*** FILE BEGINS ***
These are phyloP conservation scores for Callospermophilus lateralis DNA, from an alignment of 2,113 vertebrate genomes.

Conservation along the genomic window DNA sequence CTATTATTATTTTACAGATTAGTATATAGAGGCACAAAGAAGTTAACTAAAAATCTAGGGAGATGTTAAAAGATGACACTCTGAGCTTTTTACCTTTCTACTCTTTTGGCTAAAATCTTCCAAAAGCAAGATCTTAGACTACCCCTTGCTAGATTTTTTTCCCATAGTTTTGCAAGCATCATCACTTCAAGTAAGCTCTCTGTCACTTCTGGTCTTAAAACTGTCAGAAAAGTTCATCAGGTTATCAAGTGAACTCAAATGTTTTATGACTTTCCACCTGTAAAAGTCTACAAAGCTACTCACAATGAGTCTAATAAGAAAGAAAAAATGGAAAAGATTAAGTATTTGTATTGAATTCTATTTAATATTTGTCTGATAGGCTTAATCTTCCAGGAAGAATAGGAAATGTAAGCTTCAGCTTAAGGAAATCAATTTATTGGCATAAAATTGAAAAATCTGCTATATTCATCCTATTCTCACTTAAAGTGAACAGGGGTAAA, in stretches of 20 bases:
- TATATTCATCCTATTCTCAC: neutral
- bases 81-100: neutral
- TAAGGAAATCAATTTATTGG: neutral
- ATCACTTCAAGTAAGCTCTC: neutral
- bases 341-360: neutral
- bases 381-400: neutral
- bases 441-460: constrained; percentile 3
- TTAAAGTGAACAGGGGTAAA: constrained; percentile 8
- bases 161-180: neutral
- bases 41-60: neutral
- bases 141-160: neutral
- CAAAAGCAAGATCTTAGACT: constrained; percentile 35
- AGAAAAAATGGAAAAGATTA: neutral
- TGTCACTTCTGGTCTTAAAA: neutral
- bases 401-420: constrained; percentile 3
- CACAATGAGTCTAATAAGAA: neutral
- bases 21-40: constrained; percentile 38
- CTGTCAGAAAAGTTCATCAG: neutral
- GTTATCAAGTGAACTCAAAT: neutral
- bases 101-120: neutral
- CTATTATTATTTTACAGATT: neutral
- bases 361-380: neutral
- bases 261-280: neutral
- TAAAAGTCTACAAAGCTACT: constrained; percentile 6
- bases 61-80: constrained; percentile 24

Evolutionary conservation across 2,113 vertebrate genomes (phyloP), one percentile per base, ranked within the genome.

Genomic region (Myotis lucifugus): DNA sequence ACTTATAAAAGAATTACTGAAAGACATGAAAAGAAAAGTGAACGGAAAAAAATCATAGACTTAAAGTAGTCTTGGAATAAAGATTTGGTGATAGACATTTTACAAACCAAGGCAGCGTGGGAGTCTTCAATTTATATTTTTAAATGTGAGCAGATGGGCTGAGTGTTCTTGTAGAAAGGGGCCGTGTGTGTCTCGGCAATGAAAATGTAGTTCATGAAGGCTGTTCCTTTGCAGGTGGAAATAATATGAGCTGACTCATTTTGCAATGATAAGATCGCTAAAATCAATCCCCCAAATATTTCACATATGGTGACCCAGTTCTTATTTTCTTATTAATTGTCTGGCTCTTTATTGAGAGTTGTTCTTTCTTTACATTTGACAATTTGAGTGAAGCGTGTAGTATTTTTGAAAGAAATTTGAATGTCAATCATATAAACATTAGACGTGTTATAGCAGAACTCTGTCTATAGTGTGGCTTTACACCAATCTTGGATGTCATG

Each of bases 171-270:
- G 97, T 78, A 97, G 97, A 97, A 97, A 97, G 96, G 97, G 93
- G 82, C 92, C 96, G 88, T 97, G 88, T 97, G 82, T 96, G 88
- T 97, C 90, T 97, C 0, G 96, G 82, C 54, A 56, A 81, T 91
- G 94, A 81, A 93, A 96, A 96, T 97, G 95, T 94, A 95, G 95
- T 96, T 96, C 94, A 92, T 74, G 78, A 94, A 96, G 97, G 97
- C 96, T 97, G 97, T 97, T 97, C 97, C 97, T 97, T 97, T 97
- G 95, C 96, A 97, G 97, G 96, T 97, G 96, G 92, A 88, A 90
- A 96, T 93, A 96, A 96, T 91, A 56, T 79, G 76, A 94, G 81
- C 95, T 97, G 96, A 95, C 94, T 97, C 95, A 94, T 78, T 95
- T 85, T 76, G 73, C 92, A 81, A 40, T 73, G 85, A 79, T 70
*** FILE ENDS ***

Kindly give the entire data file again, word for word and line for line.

These are phyloP conservation scores for Callospermophilus lateralis DNA, from an alignment of 2,113 vertebrate genomes.

Conservation along the genomic window DNA sequence CTATTATTATTTTACAGATTAGTATATAGAGGCACAAAGAAGTTAACTAAAAATCTAGGGAGATGTTAAAAGATGACACTCTGAGCTTTTTACCTTTCTACTCTTTTGGCTAAAATCTTCCAAAAGCAAGATCTTAGACTACCCCTTGCTAGATTTTTTTCCCATAGTTTTGCAAGCATCATCACTTCAAGTAAGCTCTCTGTCACTTCTGGTCTTAAAACTGTCAGAAAAGTTCATCAGGTTATCAAGTGAACTCAAATGTTTTATGACTTTCCACCTGTAAAAGTCTACAAAGCTACTCACAATGAGTCTAATAAGAAAGAAAAAATGGAAAAGATTAAGTATTTGTATTGAATTCTATTTAATATTTGTCTGATAGGCTTAATCTTCCAGGAAGAATAGGAAATGTAAGCTTCAGCTTAAGGAAATCAATTTATTGGCATAAAATTGAAAAATCTGCTATATTCATCCTATTCTCACTTAAAGTGAACAGGGGTAAA, in stretches of 20 bases:
- TATATTCATCCTATTCTCAC: neutral
- bases 81-100: neutral
- TAAGGAAATCAATTTATTGG: neutral
- ATCACTTCAAGTAAGCTCTC: neutral
- bases 341-360: neutral
- bases 381-400: neutral
- bases 441-460: constrained; percentile 3
- TTAAAGTGAACAGGGGTAAA: constrained; percentile 8
- bases 161-180: neutral
- bases 41-60: neutral
- bases 141-160: neutral
- CAAAAGCAAGATCTTAGACT: constrained; percentile 35
- AGAAAAAATGGAAAAGATTA: neutral
- TGTCACTTCTGGTCTTAAAA: neutral
- bases 401-420: constrained; percentile 3
- CACAATGAGTCTAATAAGAA: neutral
- bases 21-40: constrained; percentile 38
- CTGTCAGAAAAGTTCATCAG: neutral
- GTTATCAAGTGAACTCAAAT: neutral
- bases 101-120: neutral
- CTATTATTATTTTACAGATT: neutral
- bases 361-380: neutral
- bases 261-280: neutral
- TAAAAGTCTACAAAGCTACT: constrained; percentile 6
- bases 61-80: constrained; percentile 24

Evolutionary conservation across 2,113 vertebrate genomes (phyloP), one percentile per base, ranked within the genome.

Genomic region (Myotis lucifugus): DNA sequence ACTTATAAAAGAATTACTGAAAGACATGAAAAGAAAAGTGAACGGAAAAAAATCATAGACTTAAAGTAGTCTTGGAATAAAGATTTGGTGATAGACATTTTACAAACCAAGGCAGCGTGGGAGTCTTCAATTTATATTTTTAAATGTGAGCAGATGGGCTGAGTGTTCTTGTAGAAAGGGGCCGTGTGTGTCTCGGCAATGAAAATGTAGTTCATGAAGGCTGTTCCTTTGCAGGTGGAAATAATATGAGCTGACTCATTTTGCAATGATAAGATCGCTAAAATCAATCCCCCAAATATTTCACATATGGTGACCCAGTTCTTATTTTCTTATTAATTGTCTGGCTCTTTATTGAGAGTTGTTCTTTCTTTACATTTGACAATTTGAGTGAAGCGTGTAGTATTTTTGAAAGAAATTTGAATGTCAATCATATAAACATTAGACGTGTTATAGCAGAACTCTGTCTATAGTGTGGCTTTACACCAATCTTGGATGTCATG

Each of bases 171-270:
- G 97, T 78, A 97, G 97, A 97, A 97, A 97, G 96, G 97, G 93
- G 82, C 92, C 96, G 88, T 97, G 88, T 97, G 82, T 96, G 88
- T 97, C 90, T 97, C 0, G 96, G 82, C 54, A 56, A 81, T 91
- G 94, A 81, A 93, A 96, A 96, T 97, G 95, T 94, A 95, G 95
- T 96, T 96, C 94, A 92, T 74, G 78, A 94, A 96, G 97, G 97
- C 96, T 97, G 97, T 97, T 97, C 97, C 97, T 97, T 97, T 97
- G 95, C 96, A 97, G 97, G 96, T 97, G 96, G 92, A 88, A 90
- A 96, T 93, A 96, A 96, T 91, A 56, T 79, G 76, A 94, G 81
- C 95, T 97, G 96, A 95, C 94, T 97, C 95, A 94, T 78, T 95
- T 85, T 76, G 73, C 92, A 81, A 40, T 73, G 85, A 79, T 70